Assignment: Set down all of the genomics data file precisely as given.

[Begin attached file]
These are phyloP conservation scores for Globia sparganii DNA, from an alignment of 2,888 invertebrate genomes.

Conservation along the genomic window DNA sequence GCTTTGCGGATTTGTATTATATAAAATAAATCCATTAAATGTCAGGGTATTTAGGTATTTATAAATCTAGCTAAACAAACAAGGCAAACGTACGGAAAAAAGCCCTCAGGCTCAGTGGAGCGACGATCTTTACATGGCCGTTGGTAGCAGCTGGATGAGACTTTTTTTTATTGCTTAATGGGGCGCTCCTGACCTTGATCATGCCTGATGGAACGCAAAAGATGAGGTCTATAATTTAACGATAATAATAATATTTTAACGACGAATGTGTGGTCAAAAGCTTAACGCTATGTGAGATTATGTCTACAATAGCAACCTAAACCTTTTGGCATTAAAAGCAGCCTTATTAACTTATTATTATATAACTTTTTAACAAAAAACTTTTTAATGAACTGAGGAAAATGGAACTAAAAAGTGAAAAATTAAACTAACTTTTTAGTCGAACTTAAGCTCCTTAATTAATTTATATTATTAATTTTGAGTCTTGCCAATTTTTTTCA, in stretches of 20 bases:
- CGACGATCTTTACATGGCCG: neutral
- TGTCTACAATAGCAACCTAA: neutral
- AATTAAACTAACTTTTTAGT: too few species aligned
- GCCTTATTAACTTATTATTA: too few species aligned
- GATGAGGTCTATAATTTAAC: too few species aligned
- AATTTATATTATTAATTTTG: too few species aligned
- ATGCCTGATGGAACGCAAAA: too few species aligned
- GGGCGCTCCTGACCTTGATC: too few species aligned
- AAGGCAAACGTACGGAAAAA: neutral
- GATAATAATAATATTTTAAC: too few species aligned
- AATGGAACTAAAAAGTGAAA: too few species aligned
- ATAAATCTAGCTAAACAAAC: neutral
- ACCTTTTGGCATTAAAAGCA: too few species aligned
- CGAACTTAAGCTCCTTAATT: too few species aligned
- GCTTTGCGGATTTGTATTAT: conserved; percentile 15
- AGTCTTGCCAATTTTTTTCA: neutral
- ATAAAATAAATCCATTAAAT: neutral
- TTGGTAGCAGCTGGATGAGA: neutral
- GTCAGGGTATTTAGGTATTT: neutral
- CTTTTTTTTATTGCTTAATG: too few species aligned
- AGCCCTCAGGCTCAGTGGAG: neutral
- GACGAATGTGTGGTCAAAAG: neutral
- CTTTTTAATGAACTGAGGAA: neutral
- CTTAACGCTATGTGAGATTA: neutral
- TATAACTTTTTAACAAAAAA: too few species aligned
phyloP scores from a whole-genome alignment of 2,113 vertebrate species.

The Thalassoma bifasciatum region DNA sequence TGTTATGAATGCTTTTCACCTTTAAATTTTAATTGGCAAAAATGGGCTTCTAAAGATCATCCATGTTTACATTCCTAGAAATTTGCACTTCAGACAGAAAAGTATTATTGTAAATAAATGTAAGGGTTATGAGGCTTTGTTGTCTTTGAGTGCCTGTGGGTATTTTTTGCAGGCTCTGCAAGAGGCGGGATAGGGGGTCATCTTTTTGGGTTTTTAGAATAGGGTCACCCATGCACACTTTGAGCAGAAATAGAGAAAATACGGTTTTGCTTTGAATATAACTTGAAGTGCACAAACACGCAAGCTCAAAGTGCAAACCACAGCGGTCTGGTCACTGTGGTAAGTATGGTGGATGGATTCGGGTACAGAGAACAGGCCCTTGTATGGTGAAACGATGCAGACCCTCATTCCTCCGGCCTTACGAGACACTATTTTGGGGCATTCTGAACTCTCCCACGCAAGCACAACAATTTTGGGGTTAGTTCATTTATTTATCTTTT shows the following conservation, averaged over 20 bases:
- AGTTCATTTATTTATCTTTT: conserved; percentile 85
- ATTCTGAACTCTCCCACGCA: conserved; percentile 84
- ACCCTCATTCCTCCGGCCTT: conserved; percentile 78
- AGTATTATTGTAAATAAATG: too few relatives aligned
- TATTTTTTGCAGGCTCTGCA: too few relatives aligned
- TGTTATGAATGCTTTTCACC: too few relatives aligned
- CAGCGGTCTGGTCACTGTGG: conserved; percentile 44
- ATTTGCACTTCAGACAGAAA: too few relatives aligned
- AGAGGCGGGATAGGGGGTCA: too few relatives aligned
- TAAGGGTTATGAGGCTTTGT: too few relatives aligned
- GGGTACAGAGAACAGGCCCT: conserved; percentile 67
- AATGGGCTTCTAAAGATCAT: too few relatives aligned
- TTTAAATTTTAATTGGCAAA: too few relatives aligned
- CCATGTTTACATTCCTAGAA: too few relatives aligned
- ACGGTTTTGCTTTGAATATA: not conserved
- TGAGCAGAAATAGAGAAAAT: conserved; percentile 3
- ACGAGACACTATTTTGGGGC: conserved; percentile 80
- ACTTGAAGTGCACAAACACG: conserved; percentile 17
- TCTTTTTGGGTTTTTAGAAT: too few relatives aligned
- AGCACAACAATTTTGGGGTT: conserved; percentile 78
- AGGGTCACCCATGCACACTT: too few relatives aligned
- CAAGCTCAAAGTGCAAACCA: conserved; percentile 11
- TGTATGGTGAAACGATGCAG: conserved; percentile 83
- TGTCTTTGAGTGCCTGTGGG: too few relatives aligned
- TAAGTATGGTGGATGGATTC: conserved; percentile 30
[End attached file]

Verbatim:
These are phyloP conservation scores for Globia sparganii DNA, from an alignment of 2,888 invertebrate genomes.

Conservation along the genomic window DNA sequence GCTTTGCGGATTTGTATTATATAAAATAAATCCATTAAATGTCAGGGTATTTAGGTATTTATAAATCTAGCTAAACAAACAAGGCAAACGTACGGAAAAAAGCCCTCAGGCTCAGTGGAGCGACGATCTTTACATGGCCGTTGGTAGCAGCTGGATGAGACTTTTTTTTATTGCTTAATGGGGCGCTCCTGACCTTGATCATGCCTGATGGAACGCAAAAGATGAGGTCTATAATTTAACGATAATAATAATATTTTAACGACGAATGTGTGGTCAAAAGCTTAACGCTATGTGAGATTATGTCTACAATAGCAACCTAAACCTTTTGGCATTAAAAGCAGCCTTATTAACTTATTATTATATAACTTTTTAACAAAAAACTTTTTAATGAACTGAGGAAAATGGAACTAAAAAGTGAAAAATTAAACTAACTTTTTAGTCGAACTTAAGCTCCTTAATTAATTTATATTATTAATTTTGAGTCTTGCCAATTTTTTTCA, in stretches of 20 bases:
- CGACGATCTTTACATGGCCG: neutral
- TGTCTACAATAGCAACCTAA: neutral
- AATTAAACTAACTTTTTAGT: too few species aligned
- GCCTTATTAACTTATTATTA: too few species aligned
- GATGAGGTCTATAATTTAAC: too few species aligned
- AATTTATATTATTAATTTTG: too few species aligned
- ATGCCTGATGGAACGCAAAA: too few species aligned
- GGGCGCTCCTGACCTTGATC: too few species aligned
- AAGGCAAACGTACGGAAAAA: neutral
- GATAATAATAATATTTTAAC: too few species aligned
- AATGGAACTAAAAAGTGAAA: too few species aligned
- ATAAATCTAGCTAAACAAAC: neutral
- ACCTTTTGGCATTAAAAGCA: too few species aligned
- CGAACTTAAGCTCCTTAATT: too few species aligned
- GCTTTGCGGATTTGTATTAT: conserved; percentile 15
- AGTCTTGCCAATTTTTTTCA: neutral
- ATAAAATAAATCCATTAAAT: neutral
- TTGGTAGCAGCTGGATGAGA: neutral
- GTCAGGGTATTTAGGTATTT: neutral
- CTTTTTTTTATTGCTTAATG: too few species aligned
- AGCCCTCAGGCTCAGTGGAG: neutral
- GACGAATGTGTGGTCAAAAG: neutral
- CTTTTTAATGAACTGAGGAA: neutral
- CTTAACGCTATGTGAGATTA: neutral
- TATAACTTTTTAACAAAAAA: too few species aligned
phyloP scores from a whole-genome alignment of 2,113 vertebrate species.

The Thalassoma bifasciatum region DNA sequence TGTTATGAATGCTTTTCACCTTTAAATTTTAATTGGCAAAAATGGGCTTCTAAAGATCATCCATGTTTACATTCCTAGAAATTTGCACTTCAGACAGAAAAGTATTATTGTAAATAAATGTAAGGGTTATGAGGCTTTGTTGTCTTTGAGTGCCTGTGGGTATTTTTTGCAGGCTCTGCAAGAGGCGGGATAGGGGGTCATCTTTTTGGGTTTTTAGAATAGGGTCACCCATGCACACTTTGAGCAGAAATAGAGAAAATACGGTTTTGCTTTGAATATAACTTGAAGTGCACAAACACGCAAGCTCAAAGTGCAAACCACAGCGGTCTGGTCACTGTGGTAAGTATGGTGGATGGATTCGGGTACAGAGAACAGGCCCTTGTATGGTGAAACGATGCAGACCCTCATTCCTCCGGCCTTACGAGACACTATTTTGGGGCATTCTGAACTCTCCCACGCAAGCACAACAATTTTGGGGTTAGTTCATTTATTTATCTTTT shows the following conservation, averaged over 20 bases:
- AGTTCATTTATTTATCTTTT: conserved; percentile 85
- ATTCTGAACTCTCCCACGCA: conserved; percentile 84
- ACCCTCATTCCTCCGGCCTT: conserved; percentile 78
- AGTATTATTGTAAATAAATG: too few relatives aligned
- TATTTTTTGCAGGCTCTGCA: too few relatives aligned
- TGTTATGAATGCTTTTCACC: too few relatives aligned
- CAGCGGTCTGGTCACTGTGG: conserved; percentile 44
- ATTTGCACTTCAGACAGAAA: too few relatives aligned
- AGAGGCGGGATAGGGGGTCA: too few relatives aligned
- TAAGGGTTATGAGGCTTTGT: too few relatives aligned
- GGGTACAGAGAACAGGCCCT: conserved; percentile 67
- AATGGGCTTCTAAAGATCAT: too few relatives aligned
- TTTAAATTTTAATTGGCAAA: too few relatives aligned
- CCATGTTTACATTCCTAGAA: too few relatives aligned
- ACGGTTTTGCTTTGAATATA: not conserved
- TGAGCAGAAATAGAGAAAAT: conserved; percentile 3
- ACGAGACACTATTTTGGGGC: conserved; percentile 80
- ACTTGAAGTGCACAAACACG: conserved; percentile 17
- TCTTTTTGGGTTTTTAGAAT: too few relatives aligned
- AGCACAACAATTTTGGGGTT: conserved; percentile 78
- AGGGTCACCCATGCACACTT: too few relatives aligned
- CAAGCTCAAAGTGCAAACCA: conserved; percentile 11
- TGTATGGTGAAACGATGCAG: conserved; percentile 83
- TGTCTTTGAGTGCCTGTGGG: too few relatives aligned
- TAAGTATGGTGGATGGATTC: conserved; percentile 30